Over the past six weeks, more than 70,000 Alaskans have filed new claims for unemployment insurance. That compares to just 5,345 over the same time period in 2019.
This information comes from the State of Alaska’s latest issue of Trends, a monthly journal published by the Dept. of Labor and Workforce Development.
Roughly 65,000 people who typically would have jobs were unemployed by the end of April, Trends reports.
“For context, Alaska’s entire working-age population numbers around 500,000,” writes Dan Robinson, the head of research for the Dept. of Labor.
Whether customers spend freely or cautiously, though, will have a lot to do with the medium- and long-term impacts of COVID-19.
He notes that some of these jobs may return as COVID-19 mandates are relaxed, but the future is uncertain.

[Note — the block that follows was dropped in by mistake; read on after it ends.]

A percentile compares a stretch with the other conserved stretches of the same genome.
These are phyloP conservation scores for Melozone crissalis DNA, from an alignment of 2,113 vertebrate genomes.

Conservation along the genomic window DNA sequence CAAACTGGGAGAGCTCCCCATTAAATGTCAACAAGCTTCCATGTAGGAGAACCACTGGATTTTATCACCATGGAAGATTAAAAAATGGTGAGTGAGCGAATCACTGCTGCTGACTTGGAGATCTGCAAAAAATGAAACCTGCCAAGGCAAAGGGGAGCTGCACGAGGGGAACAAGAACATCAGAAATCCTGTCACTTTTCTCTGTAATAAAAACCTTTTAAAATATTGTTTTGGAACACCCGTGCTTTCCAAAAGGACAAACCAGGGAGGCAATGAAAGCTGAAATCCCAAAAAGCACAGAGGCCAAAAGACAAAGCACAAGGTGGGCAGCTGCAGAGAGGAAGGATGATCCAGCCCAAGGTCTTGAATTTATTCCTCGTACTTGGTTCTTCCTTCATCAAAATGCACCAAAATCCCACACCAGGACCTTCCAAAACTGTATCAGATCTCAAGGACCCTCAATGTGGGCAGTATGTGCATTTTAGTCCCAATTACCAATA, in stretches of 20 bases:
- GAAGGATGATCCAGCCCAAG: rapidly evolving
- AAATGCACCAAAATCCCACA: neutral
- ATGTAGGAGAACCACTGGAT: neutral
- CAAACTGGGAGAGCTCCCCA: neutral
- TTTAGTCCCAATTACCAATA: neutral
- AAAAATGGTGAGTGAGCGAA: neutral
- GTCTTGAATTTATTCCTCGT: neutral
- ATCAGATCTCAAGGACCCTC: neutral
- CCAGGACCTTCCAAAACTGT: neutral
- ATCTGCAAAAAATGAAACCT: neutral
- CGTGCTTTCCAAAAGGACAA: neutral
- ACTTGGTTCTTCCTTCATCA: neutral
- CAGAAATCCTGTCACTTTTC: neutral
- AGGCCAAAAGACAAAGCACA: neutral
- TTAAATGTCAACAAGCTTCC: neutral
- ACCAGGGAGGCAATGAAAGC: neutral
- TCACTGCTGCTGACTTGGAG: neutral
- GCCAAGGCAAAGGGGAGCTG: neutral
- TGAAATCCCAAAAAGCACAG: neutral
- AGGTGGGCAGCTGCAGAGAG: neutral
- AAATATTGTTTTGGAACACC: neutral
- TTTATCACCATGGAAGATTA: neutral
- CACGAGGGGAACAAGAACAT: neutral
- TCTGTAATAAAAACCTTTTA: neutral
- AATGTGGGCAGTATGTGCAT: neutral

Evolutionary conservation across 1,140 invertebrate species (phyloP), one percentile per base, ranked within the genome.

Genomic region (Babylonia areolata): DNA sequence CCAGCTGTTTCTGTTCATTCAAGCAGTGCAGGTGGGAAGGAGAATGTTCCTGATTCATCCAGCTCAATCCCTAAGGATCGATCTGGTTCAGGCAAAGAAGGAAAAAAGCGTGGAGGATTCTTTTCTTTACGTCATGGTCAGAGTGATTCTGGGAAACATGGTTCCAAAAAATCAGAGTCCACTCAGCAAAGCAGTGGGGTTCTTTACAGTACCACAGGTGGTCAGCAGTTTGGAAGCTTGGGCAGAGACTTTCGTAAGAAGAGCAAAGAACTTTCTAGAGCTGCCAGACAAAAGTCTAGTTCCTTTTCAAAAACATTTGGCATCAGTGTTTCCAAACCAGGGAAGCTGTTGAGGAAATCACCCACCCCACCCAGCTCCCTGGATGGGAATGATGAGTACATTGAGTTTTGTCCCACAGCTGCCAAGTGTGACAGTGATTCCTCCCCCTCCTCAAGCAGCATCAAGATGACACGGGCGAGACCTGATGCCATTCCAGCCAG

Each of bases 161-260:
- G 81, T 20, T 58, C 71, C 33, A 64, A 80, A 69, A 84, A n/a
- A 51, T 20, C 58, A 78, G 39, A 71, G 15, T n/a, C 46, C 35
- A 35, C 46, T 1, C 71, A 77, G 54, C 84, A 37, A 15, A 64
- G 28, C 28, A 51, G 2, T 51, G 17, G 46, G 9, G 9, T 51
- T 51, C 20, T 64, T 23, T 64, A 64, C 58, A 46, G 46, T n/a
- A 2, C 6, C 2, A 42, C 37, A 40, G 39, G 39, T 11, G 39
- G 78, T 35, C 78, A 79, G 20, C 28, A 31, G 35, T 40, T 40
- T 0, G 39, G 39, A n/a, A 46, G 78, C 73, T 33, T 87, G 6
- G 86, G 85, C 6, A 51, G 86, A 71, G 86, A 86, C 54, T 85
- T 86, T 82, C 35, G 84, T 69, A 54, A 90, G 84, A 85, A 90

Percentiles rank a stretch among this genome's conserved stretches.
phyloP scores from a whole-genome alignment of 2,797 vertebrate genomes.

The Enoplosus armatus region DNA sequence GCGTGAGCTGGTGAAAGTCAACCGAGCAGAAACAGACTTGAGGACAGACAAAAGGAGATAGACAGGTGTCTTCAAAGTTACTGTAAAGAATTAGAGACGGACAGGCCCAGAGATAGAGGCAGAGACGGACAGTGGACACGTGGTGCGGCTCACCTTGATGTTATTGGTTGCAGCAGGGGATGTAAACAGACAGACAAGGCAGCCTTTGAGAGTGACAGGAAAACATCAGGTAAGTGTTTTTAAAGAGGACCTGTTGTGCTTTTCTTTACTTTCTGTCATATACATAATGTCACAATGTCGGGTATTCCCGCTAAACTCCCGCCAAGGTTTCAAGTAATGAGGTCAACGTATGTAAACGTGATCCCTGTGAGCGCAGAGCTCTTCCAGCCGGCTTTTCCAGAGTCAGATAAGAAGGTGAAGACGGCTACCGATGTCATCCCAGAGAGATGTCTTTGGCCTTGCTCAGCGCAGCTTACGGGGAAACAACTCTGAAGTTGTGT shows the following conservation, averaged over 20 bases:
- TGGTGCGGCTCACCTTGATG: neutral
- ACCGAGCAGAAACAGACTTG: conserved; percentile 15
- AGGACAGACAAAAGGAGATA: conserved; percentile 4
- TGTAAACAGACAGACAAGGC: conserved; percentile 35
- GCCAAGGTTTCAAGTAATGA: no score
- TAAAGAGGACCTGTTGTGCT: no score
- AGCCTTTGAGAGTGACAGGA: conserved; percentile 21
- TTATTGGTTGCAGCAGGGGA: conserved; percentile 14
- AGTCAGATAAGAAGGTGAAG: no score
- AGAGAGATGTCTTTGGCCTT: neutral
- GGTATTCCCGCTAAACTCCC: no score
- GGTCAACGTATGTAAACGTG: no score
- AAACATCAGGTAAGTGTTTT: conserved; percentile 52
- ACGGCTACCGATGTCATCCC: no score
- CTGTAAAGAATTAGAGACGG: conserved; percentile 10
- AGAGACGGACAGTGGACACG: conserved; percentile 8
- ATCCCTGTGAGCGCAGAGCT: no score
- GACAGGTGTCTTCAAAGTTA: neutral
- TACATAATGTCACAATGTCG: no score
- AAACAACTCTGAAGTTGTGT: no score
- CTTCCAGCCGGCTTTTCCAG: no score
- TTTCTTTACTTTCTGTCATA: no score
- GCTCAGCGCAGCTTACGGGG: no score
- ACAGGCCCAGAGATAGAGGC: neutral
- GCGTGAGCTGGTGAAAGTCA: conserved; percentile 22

“Many service-sector workers will gradually return to work as stores, bars, restaurants, hair salons, and massage therapy businesses reopen, albeit with new restrictions,” he notes. “Whether customers spend freely or cautiously, though, will have a lot to do with the medium- and long-term impacts of COVID-19.”
Another concern for many Alaska communities, however, will be the many seasonal jobs that simply will not be available this year as tourism is expected to sharply decline.
“Visitor numbers will be dramatically lower this summer even under the most optimistic scenarios,” Robinson states, “and some of the largest tourism employers have already announced they won’t open or operate in 2020.”
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He expects that construction will tick up during the summer months but not to normal levels. As far as fishing and seafood, Robinson said it is too early to tell.
Trends also looks at long-term populations projections, noting that birth rates, “shockingly low” oil prices, layoffs and migration loss could shrink the state’s overall population for the near future.
Click here to read the complete May issue of Trends.